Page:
We spent the whole of the first afternoon in the city walking up the main thoroughfare, Nevsky Prospekt, and taking in the sights. Well, I say we but the Henkster and I managed to loose each other outside Kazan Cathedral and didn't hook up again until later that night in the hostel when he returned from the ballet. Yep, the Henkster splurged a little and took in a visit to the ballet, one of the things to do in the cultural melting pot that is St. Petersburg. Not that I did. Even if it is the thing to do I know I'd have found it as boring as watching cricket. But seemingly the Henkster is into that sort of thing? Amazing how you get to know ones travel buddies.

Moving on is harder then you think
Anyway, as we were quite content with our sightseeing that day (and Henk with his cultural experience) we decided, ahead of schedule, to attempt to catch the early morning bus to Helsinki the following morning. I say attempt because we hadn't actually gotten tickets and weren't altogether sure that the bus was actually running. We had investigated our options and had been told some sketchy information that the bus may or may not be running in the morning and if so it would be leaving from outside the Grand Hotel Europe at 8:15am. Well, we took our chances and having prepared to say goodbye to Russia we lugged our bags, in a snow shower, to the hotel. Once we got there we discovered yes, there was a bus waiting to depart, but it wasn't going to St. Petersburg. Or so the drivers reply of "njet" to my question of "St. Petersburg"? had me believe. So we headed back to the hostel where we able to have the shower we couldn't have when we first got up (as they were closed) and we were treated to breakfast served by a babushka who gave us the impression it was her food we were eating. And so with another day in the city we found ourselves with a bit more time to investigate reliable ways to get to Helsinki. With (cheap) options limited we eventually bought tickets for an overnight bus trip that evening and spent the rest of the day seeing more sights. As always folks the accompanying photos tell the complete story.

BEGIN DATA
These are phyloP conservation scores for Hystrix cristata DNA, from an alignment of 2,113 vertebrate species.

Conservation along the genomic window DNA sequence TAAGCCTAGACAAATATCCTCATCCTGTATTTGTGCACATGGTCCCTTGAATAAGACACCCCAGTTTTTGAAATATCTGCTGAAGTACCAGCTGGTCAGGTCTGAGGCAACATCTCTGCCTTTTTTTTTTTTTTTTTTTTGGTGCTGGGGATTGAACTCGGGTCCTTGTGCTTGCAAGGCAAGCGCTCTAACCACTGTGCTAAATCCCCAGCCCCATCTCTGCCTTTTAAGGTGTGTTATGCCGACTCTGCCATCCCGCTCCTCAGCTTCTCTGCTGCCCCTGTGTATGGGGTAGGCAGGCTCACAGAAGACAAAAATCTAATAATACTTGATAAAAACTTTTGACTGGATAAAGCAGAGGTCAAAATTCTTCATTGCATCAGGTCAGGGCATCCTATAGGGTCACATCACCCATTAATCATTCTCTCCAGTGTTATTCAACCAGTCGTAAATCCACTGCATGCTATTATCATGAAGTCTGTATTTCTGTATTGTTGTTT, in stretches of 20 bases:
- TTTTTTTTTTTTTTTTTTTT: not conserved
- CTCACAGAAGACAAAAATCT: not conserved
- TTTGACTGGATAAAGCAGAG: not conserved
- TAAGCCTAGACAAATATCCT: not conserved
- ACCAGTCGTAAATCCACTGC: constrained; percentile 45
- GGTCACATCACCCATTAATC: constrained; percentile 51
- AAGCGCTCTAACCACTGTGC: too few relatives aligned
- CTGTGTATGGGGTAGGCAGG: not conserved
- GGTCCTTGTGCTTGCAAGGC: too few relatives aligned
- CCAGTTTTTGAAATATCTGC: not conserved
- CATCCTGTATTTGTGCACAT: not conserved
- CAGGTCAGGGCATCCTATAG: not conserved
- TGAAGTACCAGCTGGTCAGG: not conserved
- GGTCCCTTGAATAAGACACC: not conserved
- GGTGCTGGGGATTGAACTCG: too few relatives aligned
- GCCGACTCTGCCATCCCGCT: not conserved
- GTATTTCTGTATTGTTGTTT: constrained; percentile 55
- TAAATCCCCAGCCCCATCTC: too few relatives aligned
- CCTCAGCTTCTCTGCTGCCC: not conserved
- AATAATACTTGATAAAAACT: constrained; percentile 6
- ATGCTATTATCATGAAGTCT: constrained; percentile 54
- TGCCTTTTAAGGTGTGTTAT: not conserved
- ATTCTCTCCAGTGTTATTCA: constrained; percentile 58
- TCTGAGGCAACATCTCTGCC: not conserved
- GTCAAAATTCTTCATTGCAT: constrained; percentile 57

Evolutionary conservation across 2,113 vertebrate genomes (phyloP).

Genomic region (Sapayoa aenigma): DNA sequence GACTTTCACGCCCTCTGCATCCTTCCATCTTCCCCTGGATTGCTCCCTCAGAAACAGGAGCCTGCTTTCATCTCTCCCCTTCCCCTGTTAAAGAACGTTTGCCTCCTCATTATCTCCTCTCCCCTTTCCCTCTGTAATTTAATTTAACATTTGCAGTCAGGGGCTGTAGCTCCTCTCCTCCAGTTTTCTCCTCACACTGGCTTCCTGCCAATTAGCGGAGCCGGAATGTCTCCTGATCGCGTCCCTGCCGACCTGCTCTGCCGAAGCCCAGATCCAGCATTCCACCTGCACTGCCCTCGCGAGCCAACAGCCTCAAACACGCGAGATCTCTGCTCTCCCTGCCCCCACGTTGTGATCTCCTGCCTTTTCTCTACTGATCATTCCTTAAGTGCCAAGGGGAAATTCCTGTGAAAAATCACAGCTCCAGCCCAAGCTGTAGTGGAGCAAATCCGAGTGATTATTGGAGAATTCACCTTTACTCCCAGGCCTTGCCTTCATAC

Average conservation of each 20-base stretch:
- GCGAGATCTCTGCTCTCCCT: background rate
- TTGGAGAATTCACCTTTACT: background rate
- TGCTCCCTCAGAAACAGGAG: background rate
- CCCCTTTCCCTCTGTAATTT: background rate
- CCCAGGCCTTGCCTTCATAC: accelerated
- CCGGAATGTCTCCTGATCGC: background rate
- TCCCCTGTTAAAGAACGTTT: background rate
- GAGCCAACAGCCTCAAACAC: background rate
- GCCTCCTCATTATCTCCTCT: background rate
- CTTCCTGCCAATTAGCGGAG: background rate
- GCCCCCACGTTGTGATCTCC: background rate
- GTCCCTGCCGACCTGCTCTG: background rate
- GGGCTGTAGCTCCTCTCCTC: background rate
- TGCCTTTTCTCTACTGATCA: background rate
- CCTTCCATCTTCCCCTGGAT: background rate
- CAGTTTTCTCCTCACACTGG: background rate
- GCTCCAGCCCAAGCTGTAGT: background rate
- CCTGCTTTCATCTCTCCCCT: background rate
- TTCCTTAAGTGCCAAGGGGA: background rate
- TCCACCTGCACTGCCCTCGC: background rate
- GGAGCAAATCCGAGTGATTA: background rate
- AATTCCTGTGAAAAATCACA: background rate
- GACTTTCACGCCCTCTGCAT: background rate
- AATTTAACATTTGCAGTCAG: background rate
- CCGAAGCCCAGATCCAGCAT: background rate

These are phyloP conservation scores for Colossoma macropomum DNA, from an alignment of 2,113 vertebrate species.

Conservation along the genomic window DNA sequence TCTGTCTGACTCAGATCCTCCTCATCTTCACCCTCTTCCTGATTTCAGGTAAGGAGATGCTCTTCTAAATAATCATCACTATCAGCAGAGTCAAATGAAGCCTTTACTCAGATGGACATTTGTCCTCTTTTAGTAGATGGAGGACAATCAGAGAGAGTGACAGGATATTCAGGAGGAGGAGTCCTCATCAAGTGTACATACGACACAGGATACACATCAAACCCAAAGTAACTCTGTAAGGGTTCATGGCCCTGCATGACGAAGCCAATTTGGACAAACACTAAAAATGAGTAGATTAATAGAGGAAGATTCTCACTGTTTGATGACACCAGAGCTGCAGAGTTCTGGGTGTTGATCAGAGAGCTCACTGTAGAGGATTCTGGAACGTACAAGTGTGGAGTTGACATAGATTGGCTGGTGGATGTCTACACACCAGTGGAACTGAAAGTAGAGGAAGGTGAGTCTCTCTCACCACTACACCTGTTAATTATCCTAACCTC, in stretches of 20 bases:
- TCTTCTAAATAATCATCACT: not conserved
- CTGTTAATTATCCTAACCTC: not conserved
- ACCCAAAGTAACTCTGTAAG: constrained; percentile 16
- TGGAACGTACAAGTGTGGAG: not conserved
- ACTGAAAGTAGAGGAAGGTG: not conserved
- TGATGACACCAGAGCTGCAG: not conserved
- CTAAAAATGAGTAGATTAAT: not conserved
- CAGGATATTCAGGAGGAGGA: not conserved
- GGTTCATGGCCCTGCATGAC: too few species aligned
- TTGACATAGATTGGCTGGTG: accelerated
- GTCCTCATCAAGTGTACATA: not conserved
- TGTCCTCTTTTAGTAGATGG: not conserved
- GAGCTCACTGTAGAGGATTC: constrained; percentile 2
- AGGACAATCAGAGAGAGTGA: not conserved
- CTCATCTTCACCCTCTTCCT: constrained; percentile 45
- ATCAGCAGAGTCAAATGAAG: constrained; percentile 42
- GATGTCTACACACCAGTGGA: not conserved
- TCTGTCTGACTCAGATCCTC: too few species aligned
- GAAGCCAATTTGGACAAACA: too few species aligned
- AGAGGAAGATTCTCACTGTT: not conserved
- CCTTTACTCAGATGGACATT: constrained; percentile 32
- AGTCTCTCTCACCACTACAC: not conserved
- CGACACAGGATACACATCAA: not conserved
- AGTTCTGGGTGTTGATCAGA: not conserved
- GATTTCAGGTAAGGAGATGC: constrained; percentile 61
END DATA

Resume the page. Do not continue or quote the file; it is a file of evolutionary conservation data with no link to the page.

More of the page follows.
The Fruitless Banya search & The Grocery Store
One of the final things we did just hours before getting the bus to Helsinki was search out a banya, a Russian bath house. We though the notion of having a few beers while naked in the presence of Russian men in a steaming hot sauna while belting each other with bushes of dried branches sounded like a fun and fitting way to end our Russian experience. But a combination of dark streets and outdated information from Lonely Planet meant we were frustratingly thwarted there also. Probably for the best. So instead we went to a local grocery store where, aside from our stash of souvenir money, we managed to spend our last few roubles, even down to the last kopek, stocking up on supplies for the trip to Helsinki. The girls in the store were sure glad to get rid of us. But I bet Russia will miss us. Yep, it's been a blast. Like always I aim to be back at some stage. But for now, if only for a flying visit, Scandinavia and Finland beckons.